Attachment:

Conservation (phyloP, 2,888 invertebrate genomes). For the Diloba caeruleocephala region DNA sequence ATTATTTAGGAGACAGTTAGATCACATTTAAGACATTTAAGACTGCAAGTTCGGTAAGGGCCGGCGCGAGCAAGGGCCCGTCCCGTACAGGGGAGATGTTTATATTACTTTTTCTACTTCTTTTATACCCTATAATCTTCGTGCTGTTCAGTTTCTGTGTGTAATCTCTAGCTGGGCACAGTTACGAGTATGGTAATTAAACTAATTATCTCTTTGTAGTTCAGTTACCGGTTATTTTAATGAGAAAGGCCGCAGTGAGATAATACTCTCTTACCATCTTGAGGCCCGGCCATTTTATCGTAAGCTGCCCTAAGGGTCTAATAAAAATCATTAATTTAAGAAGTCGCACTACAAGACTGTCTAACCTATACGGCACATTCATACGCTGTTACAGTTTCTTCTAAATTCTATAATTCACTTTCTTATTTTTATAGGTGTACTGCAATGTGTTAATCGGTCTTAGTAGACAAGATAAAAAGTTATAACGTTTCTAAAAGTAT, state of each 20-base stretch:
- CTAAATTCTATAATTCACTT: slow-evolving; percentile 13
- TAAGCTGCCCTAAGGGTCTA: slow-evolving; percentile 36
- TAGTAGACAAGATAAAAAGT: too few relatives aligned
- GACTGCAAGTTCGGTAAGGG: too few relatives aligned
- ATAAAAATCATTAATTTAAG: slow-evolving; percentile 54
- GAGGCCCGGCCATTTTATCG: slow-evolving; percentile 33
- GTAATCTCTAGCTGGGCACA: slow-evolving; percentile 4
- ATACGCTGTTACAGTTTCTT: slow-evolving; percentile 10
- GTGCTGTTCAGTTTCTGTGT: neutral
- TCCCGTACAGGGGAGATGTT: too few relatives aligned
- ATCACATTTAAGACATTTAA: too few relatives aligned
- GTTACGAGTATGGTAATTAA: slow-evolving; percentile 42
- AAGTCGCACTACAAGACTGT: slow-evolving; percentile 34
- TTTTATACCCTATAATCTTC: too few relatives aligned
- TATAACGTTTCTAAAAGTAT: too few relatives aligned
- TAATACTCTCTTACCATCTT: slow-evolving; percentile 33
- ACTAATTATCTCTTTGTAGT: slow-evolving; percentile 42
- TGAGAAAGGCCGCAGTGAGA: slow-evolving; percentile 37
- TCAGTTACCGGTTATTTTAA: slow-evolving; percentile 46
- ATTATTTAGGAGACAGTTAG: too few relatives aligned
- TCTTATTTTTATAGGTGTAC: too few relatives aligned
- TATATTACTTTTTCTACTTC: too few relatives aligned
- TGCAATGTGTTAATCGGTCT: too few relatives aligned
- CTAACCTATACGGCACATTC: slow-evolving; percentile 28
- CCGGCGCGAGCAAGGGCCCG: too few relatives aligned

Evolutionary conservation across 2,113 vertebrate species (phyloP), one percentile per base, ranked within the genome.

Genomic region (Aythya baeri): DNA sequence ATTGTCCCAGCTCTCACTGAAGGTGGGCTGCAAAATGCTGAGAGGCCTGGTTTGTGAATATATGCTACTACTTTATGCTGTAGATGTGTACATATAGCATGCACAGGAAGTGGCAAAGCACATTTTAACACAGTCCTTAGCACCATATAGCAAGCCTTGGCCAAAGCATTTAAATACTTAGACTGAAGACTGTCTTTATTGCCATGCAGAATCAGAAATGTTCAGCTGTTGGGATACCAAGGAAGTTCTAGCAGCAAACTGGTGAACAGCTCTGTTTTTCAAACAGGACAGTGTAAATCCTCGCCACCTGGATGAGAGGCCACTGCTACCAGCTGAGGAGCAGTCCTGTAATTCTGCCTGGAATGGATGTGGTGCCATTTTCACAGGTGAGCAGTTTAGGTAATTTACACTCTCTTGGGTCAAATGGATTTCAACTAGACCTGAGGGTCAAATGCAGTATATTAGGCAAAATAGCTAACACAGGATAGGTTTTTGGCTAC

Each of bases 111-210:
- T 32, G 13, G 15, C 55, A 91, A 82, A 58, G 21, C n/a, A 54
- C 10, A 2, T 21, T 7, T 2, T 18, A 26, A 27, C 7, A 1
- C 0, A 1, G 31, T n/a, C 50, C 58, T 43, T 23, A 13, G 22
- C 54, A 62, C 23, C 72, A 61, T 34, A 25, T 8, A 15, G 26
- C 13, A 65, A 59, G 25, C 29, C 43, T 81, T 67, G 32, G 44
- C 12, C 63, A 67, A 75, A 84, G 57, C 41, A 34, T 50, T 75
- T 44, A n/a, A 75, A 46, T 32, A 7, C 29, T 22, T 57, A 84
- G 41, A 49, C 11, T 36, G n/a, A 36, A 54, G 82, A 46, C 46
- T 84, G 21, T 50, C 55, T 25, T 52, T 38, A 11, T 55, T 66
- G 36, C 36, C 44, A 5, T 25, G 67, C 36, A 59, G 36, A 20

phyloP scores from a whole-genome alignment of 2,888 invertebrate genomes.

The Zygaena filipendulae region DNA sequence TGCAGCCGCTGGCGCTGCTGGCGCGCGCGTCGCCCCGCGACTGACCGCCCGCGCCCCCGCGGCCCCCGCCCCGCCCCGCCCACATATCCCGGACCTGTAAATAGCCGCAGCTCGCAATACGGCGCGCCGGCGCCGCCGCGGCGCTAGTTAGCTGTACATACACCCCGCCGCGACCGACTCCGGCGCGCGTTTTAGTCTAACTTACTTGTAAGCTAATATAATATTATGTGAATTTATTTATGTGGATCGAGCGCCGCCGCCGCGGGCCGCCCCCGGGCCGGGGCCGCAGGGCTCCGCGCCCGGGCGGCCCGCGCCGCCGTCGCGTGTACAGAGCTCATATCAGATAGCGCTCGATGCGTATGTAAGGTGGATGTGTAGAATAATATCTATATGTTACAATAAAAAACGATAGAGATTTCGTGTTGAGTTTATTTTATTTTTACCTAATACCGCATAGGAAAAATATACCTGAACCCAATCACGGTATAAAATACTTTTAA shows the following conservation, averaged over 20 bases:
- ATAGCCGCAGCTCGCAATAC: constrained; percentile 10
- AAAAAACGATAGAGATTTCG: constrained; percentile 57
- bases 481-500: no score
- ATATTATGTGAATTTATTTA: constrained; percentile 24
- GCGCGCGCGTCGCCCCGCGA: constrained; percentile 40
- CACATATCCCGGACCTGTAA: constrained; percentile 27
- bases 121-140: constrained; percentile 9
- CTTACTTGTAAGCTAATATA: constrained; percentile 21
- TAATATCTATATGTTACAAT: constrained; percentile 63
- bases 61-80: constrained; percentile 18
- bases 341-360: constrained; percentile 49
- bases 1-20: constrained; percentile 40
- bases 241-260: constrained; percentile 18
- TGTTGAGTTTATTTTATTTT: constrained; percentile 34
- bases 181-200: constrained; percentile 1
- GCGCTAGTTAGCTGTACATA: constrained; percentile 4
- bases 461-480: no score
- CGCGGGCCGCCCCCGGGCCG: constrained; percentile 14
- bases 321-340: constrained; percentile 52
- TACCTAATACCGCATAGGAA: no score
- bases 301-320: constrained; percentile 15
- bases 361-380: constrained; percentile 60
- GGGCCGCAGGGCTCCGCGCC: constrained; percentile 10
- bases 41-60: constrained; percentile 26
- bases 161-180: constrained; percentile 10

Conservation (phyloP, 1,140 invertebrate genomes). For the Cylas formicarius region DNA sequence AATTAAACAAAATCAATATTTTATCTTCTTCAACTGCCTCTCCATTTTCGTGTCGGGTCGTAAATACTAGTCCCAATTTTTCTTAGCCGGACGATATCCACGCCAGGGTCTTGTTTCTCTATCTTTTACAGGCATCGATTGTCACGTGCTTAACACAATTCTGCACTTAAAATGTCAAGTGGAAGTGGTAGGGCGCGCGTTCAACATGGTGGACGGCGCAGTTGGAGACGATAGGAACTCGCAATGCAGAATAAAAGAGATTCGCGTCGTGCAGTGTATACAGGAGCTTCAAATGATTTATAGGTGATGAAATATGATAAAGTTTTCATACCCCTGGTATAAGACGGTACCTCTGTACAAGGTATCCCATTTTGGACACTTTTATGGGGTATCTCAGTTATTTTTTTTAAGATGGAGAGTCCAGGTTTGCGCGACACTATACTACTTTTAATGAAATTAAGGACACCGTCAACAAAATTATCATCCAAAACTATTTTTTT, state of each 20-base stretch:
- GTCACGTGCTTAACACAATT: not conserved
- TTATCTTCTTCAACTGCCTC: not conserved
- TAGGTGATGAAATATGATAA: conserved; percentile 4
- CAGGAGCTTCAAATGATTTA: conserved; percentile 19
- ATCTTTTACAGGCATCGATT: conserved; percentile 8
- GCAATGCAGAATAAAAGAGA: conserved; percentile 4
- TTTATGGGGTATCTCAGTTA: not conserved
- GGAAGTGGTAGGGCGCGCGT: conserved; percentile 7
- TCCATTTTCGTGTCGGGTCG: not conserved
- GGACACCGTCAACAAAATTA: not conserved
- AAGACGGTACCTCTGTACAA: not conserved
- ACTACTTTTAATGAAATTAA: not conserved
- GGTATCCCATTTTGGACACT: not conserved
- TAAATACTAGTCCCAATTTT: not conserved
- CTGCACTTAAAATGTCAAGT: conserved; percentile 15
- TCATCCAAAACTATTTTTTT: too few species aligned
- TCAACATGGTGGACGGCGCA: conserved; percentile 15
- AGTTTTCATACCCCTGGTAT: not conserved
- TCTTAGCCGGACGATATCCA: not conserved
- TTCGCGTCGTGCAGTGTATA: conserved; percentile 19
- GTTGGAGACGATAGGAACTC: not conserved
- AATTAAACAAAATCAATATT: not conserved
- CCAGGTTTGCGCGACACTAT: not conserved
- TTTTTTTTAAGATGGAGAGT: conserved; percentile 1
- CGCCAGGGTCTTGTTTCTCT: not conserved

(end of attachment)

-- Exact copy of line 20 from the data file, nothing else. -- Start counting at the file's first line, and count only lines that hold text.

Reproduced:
- TCAGTTACCGGTTATTTTAA: slow-evolving; percentile 46